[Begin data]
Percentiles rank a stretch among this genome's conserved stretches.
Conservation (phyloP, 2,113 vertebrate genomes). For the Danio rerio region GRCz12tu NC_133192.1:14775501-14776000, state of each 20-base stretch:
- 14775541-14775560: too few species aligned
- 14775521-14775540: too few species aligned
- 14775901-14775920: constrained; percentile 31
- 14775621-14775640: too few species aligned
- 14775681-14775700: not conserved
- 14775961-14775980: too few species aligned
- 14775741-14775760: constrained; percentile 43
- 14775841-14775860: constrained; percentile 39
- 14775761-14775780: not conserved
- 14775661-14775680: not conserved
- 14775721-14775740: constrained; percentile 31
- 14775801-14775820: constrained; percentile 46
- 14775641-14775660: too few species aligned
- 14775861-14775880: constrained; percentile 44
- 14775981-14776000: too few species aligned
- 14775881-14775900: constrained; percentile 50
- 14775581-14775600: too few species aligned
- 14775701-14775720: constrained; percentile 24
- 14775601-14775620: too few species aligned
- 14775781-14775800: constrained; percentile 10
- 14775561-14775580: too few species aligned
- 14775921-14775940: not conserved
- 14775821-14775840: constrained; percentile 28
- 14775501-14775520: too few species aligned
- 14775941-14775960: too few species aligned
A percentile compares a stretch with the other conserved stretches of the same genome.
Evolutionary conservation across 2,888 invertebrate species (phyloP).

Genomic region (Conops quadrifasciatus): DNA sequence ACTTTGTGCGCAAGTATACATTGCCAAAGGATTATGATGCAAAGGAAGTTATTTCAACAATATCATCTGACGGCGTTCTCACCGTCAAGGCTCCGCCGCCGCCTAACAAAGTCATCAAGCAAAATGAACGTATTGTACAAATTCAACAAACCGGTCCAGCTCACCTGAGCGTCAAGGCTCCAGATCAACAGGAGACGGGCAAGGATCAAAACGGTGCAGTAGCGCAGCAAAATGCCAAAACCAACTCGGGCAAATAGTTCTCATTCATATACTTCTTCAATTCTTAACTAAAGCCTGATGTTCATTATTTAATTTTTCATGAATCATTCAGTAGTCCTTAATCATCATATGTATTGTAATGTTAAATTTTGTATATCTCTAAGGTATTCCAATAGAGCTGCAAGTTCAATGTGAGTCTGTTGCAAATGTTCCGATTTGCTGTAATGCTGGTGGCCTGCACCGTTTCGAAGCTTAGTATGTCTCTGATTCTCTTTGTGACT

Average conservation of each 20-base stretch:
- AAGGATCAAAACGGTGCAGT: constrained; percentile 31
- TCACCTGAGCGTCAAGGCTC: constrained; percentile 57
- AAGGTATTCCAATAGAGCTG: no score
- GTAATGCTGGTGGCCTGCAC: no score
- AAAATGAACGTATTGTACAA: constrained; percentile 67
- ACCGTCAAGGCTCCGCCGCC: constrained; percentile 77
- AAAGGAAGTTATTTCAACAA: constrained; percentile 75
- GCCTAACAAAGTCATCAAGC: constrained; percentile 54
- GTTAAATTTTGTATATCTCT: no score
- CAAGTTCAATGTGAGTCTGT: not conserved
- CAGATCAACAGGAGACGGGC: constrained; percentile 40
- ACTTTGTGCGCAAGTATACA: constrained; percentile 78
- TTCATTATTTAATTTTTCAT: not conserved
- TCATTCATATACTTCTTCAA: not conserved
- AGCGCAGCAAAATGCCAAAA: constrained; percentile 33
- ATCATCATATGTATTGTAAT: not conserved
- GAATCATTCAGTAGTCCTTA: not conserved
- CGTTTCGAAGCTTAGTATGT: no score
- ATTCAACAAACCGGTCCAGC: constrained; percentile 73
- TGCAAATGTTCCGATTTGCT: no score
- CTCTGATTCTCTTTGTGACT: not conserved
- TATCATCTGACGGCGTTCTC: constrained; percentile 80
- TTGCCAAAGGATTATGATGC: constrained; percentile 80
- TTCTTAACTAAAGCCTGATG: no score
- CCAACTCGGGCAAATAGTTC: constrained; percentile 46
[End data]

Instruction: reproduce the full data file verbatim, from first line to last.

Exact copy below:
Percentiles rank a stretch among this genome's conserved stretches.
Conservation (phyloP, 2,113 vertebrate genomes). For the Danio rerio region GRCz12tu NC_133192.1:14775501-14776000, state of each 20-base stretch:
- 14775541-14775560: too few species aligned
- 14775521-14775540: too few species aligned
- 14775901-14775920: constrained; percentile 31
- 14775621-14775640: too few species aligned
- 14775681-14775700: not conserved
- 14775961-14775980: too few species aligned
- 14775741-14775760: constrained; percentile 43
- 14775841-14775860: constrained; percentile 39
- 14775761-14775780: not conserved
- 14775661-14775680: not conserved
- 14775721-14775740: constrained; percentile 31
- 14775801-14775820: constrained; percentile 46
- 14775641-14775660: too few species aligned
- 14775861-14775880: constrained; percentile 44
- 14775981-14776000: too few species aligned
- 14775881-14775900: constrained; percentile 50
- 14775581-14775600: too few species aligned
- 14775701-14775720: constrained; percentile 24
- 14775601-14775620: too few species aligned
- 14775781-14775800: constrained; percentile 10
- 14775561-14775580: too few species aligned
- 14775921-14775940: not conserved
- 14775821-14775840: constrained; percentile 28
- 14775501-14775520: too few species aligned
- 14775941-14775960: too few species aligned
A percentile compares a stretch with the other conserved stretches of the same genome.
Evolutionary conservation across 2,888 invertebrate species (phyloP).

Genomic region (Conops quadrifasciatus): DNA sequence ACTTTGTGCGCAAGTATACATTGCCAAAGGATTATGATGCAAAGGAAGTTATTTCAACAATATCATCTGACGGCGTTCTCACCGTCAAGGCTCCGCCGCCGCCTAACAAAGTCATCAAGCAAAATGAACGTATTGTACAAATTCAACAAACCGGTCCAGCTCACCTGAGCGTCAAGGCTCCAGATCAACAGGAGACGGGCAAGGATCAAAACGGTGCAGTAGCGCAGCAAAATGCCAAAACCAACTCGGGCAAATAGTTCTCATTCATATACTTCTTCAATTCTTAACTAAAGCCTGATGTTCATTATTTAATTTTTCATGAATCATTCAGTAGTCCTTAATCATCATATGTATTGTAATGTTAAATTTTGTATATCTCTAAGGTATTCCAATAGAGCTGCAAGTTCAATGTGAGTCTGTTGCAAATGTTCCGATTTGCTGTAATGCTGGTGGCCTGCACCGTTTCGAAGCTTAGTATGTCTCTGATTCTCTTTGTGACT

Average conservation of each 20-base stretch:
- AAGGATCAAAACGGTGCAGT: constrained; percentile 31
- TCACCTGAGCGTCAAGGCTC: constrained; percentile 57
- AAGGTATTCCAATAGAGCTG: no score
- GTAATGCTGGTGGCCTGCAC: no score
- AAAATGAACGTATTGTACAA: constrained; percentile 67
- ACCGTCAAGGCTCCGCCGCC: constrained; percentile 77
- AAAGGAAGTTATTTCAACAA: constrained; percentile 75
- GCCTAACAAAGTCATCAAGC: constrained; percentile 54
- GTTAAATTTTGTATATCTCT: no score
- CAAGTTCAATGTGAGTCTGT: not conserved
- CAGATCAACAGGAGACGGGC: constrained; percentile 40
- ACTTTGTGCGCAAGTATACA: constrained; percentile 78
- TTCATTATTTAATTTTTCAT: not conserved
- TCATTCATATACTTCTTCAA: not conserved
- AGCGCAGCAAAATGCCAAAA: constrained; percentile 33
- ATCATCATATGTATTGTAAT: not conserved
- GAATCATTCAGTAGTCCTTA: not conserved
- CGTTTCGAAGCTTAGTATGT: no score
- ATTCAACAAACCGGTCCAGC: constrained; percentile 73
- TGCAAATGTTCCGATTTGCT: no score
- CTCTGATTCTCTTTGTGACT: not conserved
- TATCATCTGACGGCGTTCTC: constrained; percentile 80
- TTGCCAAAGGATTATGATGC: constrained; percentile 80
- TTCTTAACTAAAGCCTGATG: no score
- CCAACTCGGGCAAATAGTTC: constrained; percentile 46